IndyCar: New Titans stadium to wipe out IndyCar track, race will relocate (8th Update)

The Tennessee Titans have the green light for their new stadium.

Nashville’s Metro Council passed a $2.1 billion proposal early Wednesday morning to build a new domed stadium slated to open in time for the 2027 season.

The new 60,000-seat stadium will be built on 15 acres along the east bank of the Cumberland River and boast a translucent roof. It will be a potential host for the Super Bowl, College Football Playoffs, and NCAA Final Four games.

The Nashville Race organizers want to continue the downtown IndyCar street race, but they are struggling to find a layout for 2024 through 2026 anywhere near as good as the existing one.

But they hope to come up with something that IndyCar, the City Officials and impacted businesses will accept. It may not run the cars over the Korean Veterans Bridge again, but that is still up in the air.

Crowds have decreased the last two years that the race was held, but there are plans to sign a new 3-year deal with IndyCar.

“We’ve been prepared for this,” Nashville GP CEO Jason Rittenberry told RACER. “And we’ve been planning with [circuit designer] Tony Cotman and myself and IndyCar and have been meeting and discussing and working on a plan for ‘24 and beyond.

“We are in the process of signing a new three-year extension with IndyCar, so we will continue the race, and it will be a new course, but it will still be in downtown Nashville.”

“The stadium and construction obviously is going to make things a little more challenging for us,” he said. “But we have full support from the city, from the mayor, and we are moving forward. Our goal is to make some announcements prior to our event to share with the world what our plan is moving forward, but we’ve just got a few things to get signed and executed before we can do that. The good news is the race isn’t going anywhere. The city wants us here, IndyCar wants to be here, and we want to continue promoting this event, so we’re not going anywhere. We’re just going to make things a little more exciting in the future.”

April 20, 2023 

–by Mark Cipolloni–

The Tennessee Titans are one step closer to a new $2.1 billion domed stadium in Nashville.

At around midnight on Wednesday, the city council voted 25-11 to send the proposal to a final vote, according to The Tennessean.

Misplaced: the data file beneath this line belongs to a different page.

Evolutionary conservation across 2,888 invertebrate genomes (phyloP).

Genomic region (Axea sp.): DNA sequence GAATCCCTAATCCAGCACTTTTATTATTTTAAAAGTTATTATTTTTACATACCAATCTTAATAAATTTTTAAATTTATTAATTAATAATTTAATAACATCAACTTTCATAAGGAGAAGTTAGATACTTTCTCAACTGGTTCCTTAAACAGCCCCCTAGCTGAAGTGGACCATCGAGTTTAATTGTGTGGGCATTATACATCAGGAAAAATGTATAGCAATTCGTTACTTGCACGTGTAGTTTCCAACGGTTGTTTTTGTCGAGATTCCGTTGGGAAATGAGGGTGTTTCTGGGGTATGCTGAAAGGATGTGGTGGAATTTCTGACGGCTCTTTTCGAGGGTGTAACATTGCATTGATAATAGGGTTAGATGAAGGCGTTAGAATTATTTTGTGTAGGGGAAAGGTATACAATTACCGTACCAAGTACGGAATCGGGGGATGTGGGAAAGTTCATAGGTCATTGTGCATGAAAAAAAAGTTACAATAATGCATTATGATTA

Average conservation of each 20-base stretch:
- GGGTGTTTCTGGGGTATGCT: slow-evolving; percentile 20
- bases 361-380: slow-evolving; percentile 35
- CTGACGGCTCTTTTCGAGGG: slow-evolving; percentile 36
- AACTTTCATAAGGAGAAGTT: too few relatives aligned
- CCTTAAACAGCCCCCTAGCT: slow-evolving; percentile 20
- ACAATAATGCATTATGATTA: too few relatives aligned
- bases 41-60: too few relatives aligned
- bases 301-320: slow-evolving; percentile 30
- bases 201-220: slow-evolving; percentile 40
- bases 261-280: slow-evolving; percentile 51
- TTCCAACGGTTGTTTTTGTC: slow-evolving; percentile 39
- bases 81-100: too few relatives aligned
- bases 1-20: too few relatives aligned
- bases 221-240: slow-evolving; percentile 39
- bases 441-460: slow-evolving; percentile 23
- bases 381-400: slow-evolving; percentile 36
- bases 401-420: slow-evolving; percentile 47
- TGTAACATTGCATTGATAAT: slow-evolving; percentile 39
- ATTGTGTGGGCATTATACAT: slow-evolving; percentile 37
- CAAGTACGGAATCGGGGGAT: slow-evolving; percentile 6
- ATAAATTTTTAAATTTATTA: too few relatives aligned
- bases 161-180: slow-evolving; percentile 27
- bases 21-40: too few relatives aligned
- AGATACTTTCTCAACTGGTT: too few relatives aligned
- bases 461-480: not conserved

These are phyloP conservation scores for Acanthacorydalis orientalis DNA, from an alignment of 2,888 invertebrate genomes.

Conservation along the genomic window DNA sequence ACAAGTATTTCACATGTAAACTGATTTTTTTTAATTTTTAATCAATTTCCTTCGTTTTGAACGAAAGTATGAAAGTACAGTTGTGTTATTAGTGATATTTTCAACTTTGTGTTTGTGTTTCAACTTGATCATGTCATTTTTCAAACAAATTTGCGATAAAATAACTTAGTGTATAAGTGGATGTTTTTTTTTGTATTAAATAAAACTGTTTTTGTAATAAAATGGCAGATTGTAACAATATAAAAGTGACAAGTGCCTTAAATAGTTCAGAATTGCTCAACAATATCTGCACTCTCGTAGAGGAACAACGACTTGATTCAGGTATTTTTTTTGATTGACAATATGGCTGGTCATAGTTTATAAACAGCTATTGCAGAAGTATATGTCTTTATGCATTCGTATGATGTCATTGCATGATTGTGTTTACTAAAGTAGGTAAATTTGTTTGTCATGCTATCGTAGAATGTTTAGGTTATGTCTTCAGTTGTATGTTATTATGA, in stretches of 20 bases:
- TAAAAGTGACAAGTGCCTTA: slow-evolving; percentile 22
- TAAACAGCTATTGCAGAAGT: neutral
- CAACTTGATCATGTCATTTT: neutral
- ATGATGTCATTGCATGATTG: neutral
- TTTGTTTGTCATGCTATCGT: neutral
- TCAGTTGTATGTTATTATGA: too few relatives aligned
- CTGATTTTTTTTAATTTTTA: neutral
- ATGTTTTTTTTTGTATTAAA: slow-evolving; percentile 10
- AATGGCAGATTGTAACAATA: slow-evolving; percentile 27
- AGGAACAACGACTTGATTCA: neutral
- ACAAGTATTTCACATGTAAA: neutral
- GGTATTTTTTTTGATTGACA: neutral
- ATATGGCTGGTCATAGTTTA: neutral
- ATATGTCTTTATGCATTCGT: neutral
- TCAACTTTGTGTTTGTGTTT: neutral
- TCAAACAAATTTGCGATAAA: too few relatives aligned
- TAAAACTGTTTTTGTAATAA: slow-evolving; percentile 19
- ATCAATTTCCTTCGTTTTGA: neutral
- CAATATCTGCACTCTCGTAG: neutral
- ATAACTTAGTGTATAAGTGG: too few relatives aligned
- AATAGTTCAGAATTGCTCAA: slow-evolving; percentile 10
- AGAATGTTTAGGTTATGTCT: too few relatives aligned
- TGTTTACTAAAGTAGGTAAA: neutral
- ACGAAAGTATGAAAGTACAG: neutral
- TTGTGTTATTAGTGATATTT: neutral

The blueprint, released in October 2022, shows a 1.7-million-square-foot building with 60,000 seats and a retractable dome smack on top of the existing Nashville IndyCar paddock.

The final vote will take place on April 25, during a meeting in which about four hours of debate could take place between supporters and opponents of the project.

If approved, the stadium wouldn’t be slated to open until 2026 at the earliest.

With construction of the new stadium to likely start late this year, or early next, it will wipe out the IndyCar paddock, hence the 2023 race could be final time for the Nashville GP as we currently know it.

The layout of the Nashville IndyCar track will be severely impacted. It may require a complete relocation of the race elsewhere in the city.

March 9, 2023 

–by Mark Cipolloni–

The future of a new stadium for the Tennessee Titans has entered its final series of hurdles.

The deal must go through a series of three votes by Nashville’s Metro Council.

Metro council members approved legislation for the domed stadium on Tuesday in the first of three votes, despite 10 council members voting against the proposal. The second and final votes are scheduled for April 4 and 18.

Mayor John Cooper said the proposed agreement would “relieve the existing enormous unfunded financial burden on the city, return 60 acres of land back to city control, and keep the Titans in Nashville for the long term.”

A Titans spokesperson said that there have been 34 public meetings regarding the plan since July, and at least 10 more will be held ahead of the second council vote.

It was previously reported that funding would include around $1.26 billion in revenue bonds, $840 million from the NFL and the Titans, $500 million in state money, and hotel tax revenue. Any cost overruns would be paid by the league and team.

February 28, 2023 

By Mark Cipolloni

The latest Proposal for the New $2.1B Titans Stadium has now been approved by John Cooper, the Mayor of Nashville.

The project will rely on revenue bonds, sales and hotel tax diversions and state contributions, adding up to $1.26 billion in public money — the largest amount ever for an NFL stadium.

Once the proposal is approved, Nashville will start collecting a 1% hotel tax as part of that public funding.

The legislation will go before the Metro Council on March 7, with a vote taking place by the end of April, according to Nashville Business Journal, which also expects the stadium to be completed by 2027.

Since there are usually construction delays, there is a good chance IndyCar won’t get their existing downtown circuit location back again until 2028 or 2029.

Construction is slated to begin in 2024.  A new location for the race is being researched.


February 22, 2023 

By Mark Cipolloni

Despite the fact that the construction of the new Titans Stadium will completely wipe out the IndyCar paddock, Jason Rittenberry, President and chief operating officer of Big Machine Music City Grand Prix, is determined to carry on with the race, elsewhere in the city if he has to.

Last year, the event brought 108,000 fans over 3-days to Music City, down from the 130,000 the year prior.

Tickets this year start at $139 per person for three-day general admission, with all-inclusive club packages ranging between $849 to $2,850.

The Nashville Business Journal spoke with Rittenberry about what fans can expect this year and his vision for the event in the years to come.

We were obviously after the diehard motorsports fan. … That group is the easiest to attract,” said Rittenberry.